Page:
So with a new year beginning with new promises for the year ahead, I thought I'd share just a few of the items I jotted down (perhaps these are the ones I'm most sure about but who can say!)
How about you? Have you set any goals for 2019?
*Not forgetting to show gratitude for all the amazing things that also happened in 2018, a small highlight reel:
Being a member of the Gen Y or ‘Millennials’ as we are so affectionately called, we are told to be a number of things.
I have written a lot about such contradictions in the past. My first website was entitled misstwentysomething and celebrated everything about being a twentysomething in a big city. I was living in London, UK, traveling, working, drinking all the prosecco and basically living my best life.
Now that I’m in the beginning of my thirties, I’m wondering if I really am where I should be? I wouldn’t take away the experiences of my twenties at all. I got to live in one of the most cosmopolitan cities of the world. I got to travel regularly - both for work and for pleasure. I got three degrees. The final one led to my dream job which has kept me employed while doing something I love. I got married. I got divorced. I made new friends, I lost some old ones. I fell in love. I saw the world.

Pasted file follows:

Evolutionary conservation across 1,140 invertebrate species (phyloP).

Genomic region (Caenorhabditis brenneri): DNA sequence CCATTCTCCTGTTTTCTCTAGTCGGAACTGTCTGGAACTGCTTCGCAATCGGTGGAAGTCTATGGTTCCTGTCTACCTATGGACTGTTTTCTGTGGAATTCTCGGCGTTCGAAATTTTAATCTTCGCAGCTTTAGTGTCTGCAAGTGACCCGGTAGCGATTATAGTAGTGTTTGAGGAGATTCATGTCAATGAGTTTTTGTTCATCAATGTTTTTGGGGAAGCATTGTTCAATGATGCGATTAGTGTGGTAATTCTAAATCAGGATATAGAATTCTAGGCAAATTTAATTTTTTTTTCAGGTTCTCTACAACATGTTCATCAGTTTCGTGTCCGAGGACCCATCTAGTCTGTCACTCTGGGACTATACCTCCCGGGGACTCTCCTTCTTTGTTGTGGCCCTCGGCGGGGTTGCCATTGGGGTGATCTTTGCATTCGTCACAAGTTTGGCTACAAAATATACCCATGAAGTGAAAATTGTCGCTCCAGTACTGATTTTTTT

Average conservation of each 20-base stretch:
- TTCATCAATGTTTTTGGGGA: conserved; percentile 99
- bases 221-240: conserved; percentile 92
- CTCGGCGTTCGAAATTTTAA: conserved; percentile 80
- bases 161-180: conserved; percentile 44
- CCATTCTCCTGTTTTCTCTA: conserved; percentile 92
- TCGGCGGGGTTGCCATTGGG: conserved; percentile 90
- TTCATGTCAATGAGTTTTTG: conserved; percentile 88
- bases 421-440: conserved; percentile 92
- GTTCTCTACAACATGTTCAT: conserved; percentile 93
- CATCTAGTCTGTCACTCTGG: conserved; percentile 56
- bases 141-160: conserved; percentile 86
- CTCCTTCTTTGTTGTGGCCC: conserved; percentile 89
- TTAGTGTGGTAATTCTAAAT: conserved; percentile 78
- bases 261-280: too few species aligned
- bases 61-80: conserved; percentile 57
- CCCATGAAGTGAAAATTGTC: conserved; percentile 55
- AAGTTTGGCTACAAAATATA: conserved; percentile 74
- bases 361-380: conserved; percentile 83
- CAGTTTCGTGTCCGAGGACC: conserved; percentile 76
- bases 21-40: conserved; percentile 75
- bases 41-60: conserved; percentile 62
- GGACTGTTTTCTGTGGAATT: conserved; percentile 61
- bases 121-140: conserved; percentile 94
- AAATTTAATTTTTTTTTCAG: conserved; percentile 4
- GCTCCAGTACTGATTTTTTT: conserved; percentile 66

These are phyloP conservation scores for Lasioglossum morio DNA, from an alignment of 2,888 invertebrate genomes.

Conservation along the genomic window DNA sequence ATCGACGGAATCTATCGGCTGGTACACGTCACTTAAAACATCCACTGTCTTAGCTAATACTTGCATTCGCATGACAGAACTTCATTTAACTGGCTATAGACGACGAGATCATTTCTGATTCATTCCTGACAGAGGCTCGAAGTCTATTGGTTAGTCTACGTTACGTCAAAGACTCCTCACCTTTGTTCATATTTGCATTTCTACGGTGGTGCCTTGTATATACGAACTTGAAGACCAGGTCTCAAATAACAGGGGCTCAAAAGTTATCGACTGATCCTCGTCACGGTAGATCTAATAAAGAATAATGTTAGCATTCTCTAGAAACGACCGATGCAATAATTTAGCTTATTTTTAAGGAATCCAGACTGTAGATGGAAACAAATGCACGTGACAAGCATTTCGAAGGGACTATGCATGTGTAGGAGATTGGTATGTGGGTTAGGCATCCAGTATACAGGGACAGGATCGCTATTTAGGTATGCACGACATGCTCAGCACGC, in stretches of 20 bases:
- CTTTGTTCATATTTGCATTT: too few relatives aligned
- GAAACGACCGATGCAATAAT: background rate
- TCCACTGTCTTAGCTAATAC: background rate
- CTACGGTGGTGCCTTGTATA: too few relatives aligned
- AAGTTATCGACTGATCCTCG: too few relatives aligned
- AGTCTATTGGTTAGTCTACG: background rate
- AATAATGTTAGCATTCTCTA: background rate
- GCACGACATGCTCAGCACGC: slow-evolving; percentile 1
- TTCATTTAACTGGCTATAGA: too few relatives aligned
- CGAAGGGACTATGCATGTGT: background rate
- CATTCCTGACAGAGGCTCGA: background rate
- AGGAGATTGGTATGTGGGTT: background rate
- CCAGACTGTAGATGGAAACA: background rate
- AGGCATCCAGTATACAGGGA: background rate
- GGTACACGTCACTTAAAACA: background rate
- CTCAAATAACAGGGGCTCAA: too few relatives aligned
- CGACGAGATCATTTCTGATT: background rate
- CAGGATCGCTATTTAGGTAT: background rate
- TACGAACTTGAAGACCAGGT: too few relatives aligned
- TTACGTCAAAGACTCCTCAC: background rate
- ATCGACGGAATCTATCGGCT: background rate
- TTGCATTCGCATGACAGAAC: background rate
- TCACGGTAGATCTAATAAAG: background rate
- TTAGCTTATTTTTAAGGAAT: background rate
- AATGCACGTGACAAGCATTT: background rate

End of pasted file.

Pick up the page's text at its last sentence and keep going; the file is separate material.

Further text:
And most of all, I learned a lot about myself in the process.
I’ve always moved around a lot in life so I’ve become incredibly adaptable - I love that side of myself. It’s scary starting over, but it also brings an abundance of joy - creating new friendships, learning a new city, being more comfortable with just being ‘you’ - you spend a lot of time in between moving and ‘settling in’ and that’s often spent with numero uno.
I’ve moved back to settle down in Canada. I’m not yet remarried, I don’t own a house or even have a dog (yet!). And sometimes I can’t help but wonder if I actually am where I should be? I look at friends (old and new) - some who took a steady path - university, serious relationship, marriage, and now a baby carriage. Then there’s the rest who are like me - we’ve spent our twenties doing other things.
Is one better than the other? Did you miss out if you fall into the former category, or are you left behind if you’re in the latter?
So I ask again - where should you be?